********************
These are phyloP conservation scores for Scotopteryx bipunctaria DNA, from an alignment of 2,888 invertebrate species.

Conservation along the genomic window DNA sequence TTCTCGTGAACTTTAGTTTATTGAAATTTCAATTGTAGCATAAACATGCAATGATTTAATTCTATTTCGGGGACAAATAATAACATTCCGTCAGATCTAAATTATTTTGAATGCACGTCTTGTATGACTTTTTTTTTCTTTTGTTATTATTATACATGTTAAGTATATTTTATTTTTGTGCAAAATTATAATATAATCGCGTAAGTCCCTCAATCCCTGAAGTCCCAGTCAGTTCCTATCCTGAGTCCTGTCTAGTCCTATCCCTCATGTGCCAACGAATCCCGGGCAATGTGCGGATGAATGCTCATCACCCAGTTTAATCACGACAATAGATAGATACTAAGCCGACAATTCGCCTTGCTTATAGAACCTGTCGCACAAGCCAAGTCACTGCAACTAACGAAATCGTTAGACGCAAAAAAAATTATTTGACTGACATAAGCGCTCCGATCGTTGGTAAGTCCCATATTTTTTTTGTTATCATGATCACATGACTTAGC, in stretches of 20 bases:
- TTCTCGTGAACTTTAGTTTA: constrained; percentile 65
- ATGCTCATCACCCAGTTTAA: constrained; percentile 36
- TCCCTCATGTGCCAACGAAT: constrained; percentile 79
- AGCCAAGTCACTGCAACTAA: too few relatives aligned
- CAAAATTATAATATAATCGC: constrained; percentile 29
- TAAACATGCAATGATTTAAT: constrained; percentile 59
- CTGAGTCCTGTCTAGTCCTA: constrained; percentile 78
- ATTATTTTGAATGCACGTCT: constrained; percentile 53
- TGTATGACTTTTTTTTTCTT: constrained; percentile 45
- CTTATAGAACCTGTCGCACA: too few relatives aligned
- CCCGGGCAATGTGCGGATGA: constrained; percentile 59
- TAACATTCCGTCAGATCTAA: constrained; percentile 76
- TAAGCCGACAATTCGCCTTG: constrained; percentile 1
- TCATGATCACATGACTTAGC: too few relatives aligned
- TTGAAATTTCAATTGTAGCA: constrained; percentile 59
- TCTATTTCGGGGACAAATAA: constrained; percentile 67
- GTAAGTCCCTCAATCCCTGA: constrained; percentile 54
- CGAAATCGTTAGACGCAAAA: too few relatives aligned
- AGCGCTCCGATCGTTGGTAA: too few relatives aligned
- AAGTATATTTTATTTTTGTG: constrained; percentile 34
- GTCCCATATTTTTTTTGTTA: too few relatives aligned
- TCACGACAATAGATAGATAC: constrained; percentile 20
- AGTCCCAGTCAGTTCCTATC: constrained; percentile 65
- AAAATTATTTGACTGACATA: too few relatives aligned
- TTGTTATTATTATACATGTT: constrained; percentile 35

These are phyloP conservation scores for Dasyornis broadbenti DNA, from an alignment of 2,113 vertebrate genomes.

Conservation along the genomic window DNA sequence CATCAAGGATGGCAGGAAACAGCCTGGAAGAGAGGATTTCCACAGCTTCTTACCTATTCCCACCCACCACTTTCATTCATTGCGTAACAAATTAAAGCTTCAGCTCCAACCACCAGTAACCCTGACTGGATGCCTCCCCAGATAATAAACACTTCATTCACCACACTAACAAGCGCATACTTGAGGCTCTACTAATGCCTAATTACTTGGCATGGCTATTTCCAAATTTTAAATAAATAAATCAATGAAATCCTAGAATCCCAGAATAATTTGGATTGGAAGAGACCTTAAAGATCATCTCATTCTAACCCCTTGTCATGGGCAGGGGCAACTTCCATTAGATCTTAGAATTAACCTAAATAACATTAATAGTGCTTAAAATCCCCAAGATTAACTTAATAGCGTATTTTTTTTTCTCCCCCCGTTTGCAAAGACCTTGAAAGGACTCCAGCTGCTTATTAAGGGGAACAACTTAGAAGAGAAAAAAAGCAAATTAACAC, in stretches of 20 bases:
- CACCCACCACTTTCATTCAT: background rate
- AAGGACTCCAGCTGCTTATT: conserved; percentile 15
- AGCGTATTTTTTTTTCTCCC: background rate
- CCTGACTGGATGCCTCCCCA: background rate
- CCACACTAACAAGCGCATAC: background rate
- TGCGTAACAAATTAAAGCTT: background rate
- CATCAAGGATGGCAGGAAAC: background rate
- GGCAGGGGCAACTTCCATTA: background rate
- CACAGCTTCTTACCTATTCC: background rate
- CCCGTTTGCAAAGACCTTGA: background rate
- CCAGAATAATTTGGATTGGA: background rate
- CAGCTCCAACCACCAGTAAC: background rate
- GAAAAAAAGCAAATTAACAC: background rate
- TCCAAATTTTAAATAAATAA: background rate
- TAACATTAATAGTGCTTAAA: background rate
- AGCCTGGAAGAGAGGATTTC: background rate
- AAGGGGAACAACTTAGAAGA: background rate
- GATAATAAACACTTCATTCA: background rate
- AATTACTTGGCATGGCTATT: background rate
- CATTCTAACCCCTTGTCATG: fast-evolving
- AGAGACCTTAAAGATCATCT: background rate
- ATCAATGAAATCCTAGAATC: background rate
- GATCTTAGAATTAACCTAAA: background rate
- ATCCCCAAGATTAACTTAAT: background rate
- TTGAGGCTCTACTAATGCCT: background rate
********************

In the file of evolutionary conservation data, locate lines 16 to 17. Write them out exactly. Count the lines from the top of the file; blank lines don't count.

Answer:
- TCATGATCACATGACTTAGC: too few relatives aligned
- TTGAAATTTCAATTGTAGCA: constrained; percentile 59